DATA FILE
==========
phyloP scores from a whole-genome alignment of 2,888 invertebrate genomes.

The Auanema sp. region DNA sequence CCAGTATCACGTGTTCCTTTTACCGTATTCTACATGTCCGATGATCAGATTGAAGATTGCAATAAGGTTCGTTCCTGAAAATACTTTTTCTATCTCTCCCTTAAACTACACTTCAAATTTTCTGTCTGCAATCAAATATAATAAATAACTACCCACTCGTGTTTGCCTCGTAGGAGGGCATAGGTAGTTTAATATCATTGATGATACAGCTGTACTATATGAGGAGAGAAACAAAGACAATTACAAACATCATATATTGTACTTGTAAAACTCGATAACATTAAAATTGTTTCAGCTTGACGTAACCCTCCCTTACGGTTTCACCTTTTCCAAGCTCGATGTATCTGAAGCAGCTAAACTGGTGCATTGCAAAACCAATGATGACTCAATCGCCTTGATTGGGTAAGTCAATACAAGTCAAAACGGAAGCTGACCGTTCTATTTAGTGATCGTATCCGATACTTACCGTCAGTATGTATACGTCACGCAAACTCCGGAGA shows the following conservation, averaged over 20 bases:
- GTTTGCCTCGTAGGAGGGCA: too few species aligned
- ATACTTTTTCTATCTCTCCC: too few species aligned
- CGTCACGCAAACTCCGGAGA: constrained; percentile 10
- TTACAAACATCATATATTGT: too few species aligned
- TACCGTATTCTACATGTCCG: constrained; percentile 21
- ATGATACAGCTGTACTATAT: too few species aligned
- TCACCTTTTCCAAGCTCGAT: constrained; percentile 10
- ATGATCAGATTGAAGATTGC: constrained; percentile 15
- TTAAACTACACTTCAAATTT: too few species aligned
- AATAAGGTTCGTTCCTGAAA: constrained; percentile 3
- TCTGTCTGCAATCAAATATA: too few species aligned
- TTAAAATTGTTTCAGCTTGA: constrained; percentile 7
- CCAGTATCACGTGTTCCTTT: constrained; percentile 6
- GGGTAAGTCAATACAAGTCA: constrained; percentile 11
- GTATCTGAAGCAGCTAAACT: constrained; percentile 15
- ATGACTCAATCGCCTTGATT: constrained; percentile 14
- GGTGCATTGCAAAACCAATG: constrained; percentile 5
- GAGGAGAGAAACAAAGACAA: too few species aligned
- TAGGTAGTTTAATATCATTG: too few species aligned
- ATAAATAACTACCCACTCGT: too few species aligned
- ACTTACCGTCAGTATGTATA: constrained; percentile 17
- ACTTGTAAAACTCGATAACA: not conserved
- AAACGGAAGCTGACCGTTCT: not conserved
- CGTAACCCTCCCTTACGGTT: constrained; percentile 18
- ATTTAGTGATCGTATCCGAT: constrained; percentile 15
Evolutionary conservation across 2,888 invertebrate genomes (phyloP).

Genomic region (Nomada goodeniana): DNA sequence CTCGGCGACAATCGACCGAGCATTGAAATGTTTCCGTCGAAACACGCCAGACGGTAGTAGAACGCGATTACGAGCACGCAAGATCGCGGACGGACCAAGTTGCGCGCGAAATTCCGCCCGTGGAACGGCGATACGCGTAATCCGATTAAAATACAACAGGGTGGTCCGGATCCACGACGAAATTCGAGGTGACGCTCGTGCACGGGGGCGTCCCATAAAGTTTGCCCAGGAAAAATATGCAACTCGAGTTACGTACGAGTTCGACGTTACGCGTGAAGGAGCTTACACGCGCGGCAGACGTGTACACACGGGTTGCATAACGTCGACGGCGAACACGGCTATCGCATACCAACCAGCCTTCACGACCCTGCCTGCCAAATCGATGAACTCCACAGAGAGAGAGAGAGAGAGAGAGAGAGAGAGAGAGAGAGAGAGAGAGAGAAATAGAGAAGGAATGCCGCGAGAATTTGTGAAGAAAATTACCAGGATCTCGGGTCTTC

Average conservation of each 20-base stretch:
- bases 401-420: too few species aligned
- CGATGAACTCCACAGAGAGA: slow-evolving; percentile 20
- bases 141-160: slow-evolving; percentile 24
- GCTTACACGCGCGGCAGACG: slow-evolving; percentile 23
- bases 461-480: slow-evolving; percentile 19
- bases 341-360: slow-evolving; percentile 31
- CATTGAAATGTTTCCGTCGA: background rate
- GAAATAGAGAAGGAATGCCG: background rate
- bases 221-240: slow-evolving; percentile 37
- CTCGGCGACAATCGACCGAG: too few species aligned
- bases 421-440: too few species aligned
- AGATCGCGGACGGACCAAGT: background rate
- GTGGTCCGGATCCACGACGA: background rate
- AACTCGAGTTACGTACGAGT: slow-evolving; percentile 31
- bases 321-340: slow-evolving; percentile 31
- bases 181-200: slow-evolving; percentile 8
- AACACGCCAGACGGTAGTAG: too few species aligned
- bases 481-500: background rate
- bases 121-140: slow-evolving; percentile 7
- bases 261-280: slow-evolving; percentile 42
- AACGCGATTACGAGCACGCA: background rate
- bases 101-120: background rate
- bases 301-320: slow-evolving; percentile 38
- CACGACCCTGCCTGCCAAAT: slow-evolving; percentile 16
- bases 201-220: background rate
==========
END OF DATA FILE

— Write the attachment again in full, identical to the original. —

phyloP scores from a whole-genome alignment of 2,888 invertebrate genomes.

The Auanema sp. region DNA sequence CCAGTATCACGTGTTCCTTTTACCGTATTCTACATGTCCGATGATCAGATTGAAGATTGCAATAAGGTTCGTTCCTGAAAATACTTTTTCTATCTCTCCCTTAAACTACACTTCAAATTTTCTGTCTGCAATCAAATATAATAAATAACTACCCACTCGTGTTTGCCTCGTAGGAGGGCATAGGTAGTTTAATATCATTGATGATACAGCTGTACTATATGAGGAGAGAAACAAAGACAATTACAAACATCATATATTGTACTTGTAAAACTCGATAACATTAAAATTGTTTCAGCTTGACGTAACCCTCCCTTACGGTTTCACCTTTTCCAAGCTCGATGTATCTGAAGCAGCTAAACTGGTGCATTGCAAAACCAATGATGACTCAATCGCCTTGATTGGGTAAGTCAATACAAGTCAAAACGGAAGCTGACCGTTCTATTTAGTGATCGTATCCGATACTTACCGTCAGTATGTATACGTCACGCAAACTCCGGAGA shows the following conservation, averaged over 20 bases:
- GTTTGCCTCGTAGGAGGGCA: too few species aligned
- ATACTTTTTCTATCTCTCCC: too few species aligned
- CGTCACGCAAACTCCGGAGA: constrained; percentile 10
- TTACAAACATCATATATTGT: too few species aligned
- TACCGTATTCTACATGTCCG: constrained; percentile 21
- ATGATACAGCTGTACTATAT: too few species aligned
- TCACCTTTTCCAAGCTCGAT: constrained; percentile 10
- ATGATCAGATTGAAGATTGC: constrained; percentile 15
- TTAAACTACACTTCAAATTT: too few species aligned
- AATAAGGTTCGTTCCTGAAA: constrained; percentile 3
- TCTGTCTGCAATCAAATATA: too few species aligned
- TTAAAATTGTTTCAGCTTGA: constrained; percentile 7
- CCAGTATCACGTGTTCCTTT: constrained; percentile 6
- GGGTAAGTCAATACAAGTCA: constrained; percentile 11
- GTATCTGAAGCAGCTAAACT: constrained; percentile 15
- ATGACTCAATCGCCTTGATT: constrained; percentile 14
- GGTGCATTGCAAAACCAATG: constrained; percentile 5
- GAGGAGAGAAACAAAGACAA: too few species aligned
- TAGGTAGTTTAATATCATTG: too few species aligned
- ATAAATAACTACCCACTCGT: too few species aligned
- ACTTACCGTCAGTATGTATA: constrained; percentile 17
- ACTTGTAAAACTCGATAACA: not conserved
- AAACGGAAGCTGACCGTTCT: not conserved
- CGTAACCCTCCCTTACGGTT: constrained; percentile 18
- ATTTAGTGATCGTATCCGAT: constrained; percentile 15
Evolutionary conservation across 2,888 invertebrate genomes (phyloP).

Genomic region (Nomada goodeniana): DNA sequence CTCGGCGACAATCGACCGAGCATTGAAATGTTTCCGTCGAAACACGCCAGACGGTAGTAGAACGCGATTACGAGCACGCAAGATCGCGGACGGACCAAGTTGCGCGCGAAATTCCGCCCGTGGAACGGCGATACGCGTAATCCGATTAAAATACAACAGGGTGGTCCGGATCCACGACGAAATTCGAGGTGACGCTCGTGCACGGGGGCGTCCCATAAAGTTTGCCCAGGAAAAATATGCAACTCGAGTTACGTACGAGTTCGACGTTACGCGTGAAGGAGCTTACACGCGCGGCAGACGTGTACACACGGGTTGCATAACGTCGACGGCGAACACGGCTATCGCATACCAACCAGCCTTCACGACCCTGCCTGCCAAATCGATGAACTCCACAGAGAGAGAGAGAGAGAGAGAGAGAGAGAGAGAGAGAGAGAGAGAGAGAAATAGAGAAGGAATGCCGCGAGAATTTGTGAAGAAAATTACCAGGATCTCGGGTCTTC

Average conservation of each 20-base stretch:
- bases 401-420: too few species aligned
- CGATGAACTCCACAGAGAGA: slow-evolving; percentile 20
- bases 141-160: slow-evolving; percentile 24
- GCTTACACGCGCGGCAGACG: slow-evolving; percentile 23
- bases 461-480: slow-evolving; percentile 19
- bases 341-360: slow-evolving; percentile 31
- CATTGAAATGTTTCCGTCGA: background rate
- GAAATAGAGAAGGAATGCCG: background rate
- bases 221-240: slow-evolving; percentile 37
- CTCGGCGACAATCGACCGAG: too few species aligned
- bases 421-440: too few species aligned
- AGATCGCGGACGGACCAAGT: background rate
- GTGGTCCGGATCCACGACGA: background rate
- AACTCGAGTTACGTACGAGT: slow-evolving; percentile 31
- bases 321-340: slow-evolving; percentile 31
- bases 181-200: slow-evolving; percentile 8
- AACACGCCAGACGGTAGTAG: too few species aligned
- bases 481-500: background rate
- bases 121-140: slow-evolving; percentile 7
- bases 261-280: slow-evolving; percentile 42
- AACGCGATTACGAGCACGCA: background rate
- bases 101-120: background rate
- bases 301-320: slow-evolving; percentile 38
- CACGACCCTGCCTGCCAAAT: slow-evolving; percentile 16
- bases 201-220: background rate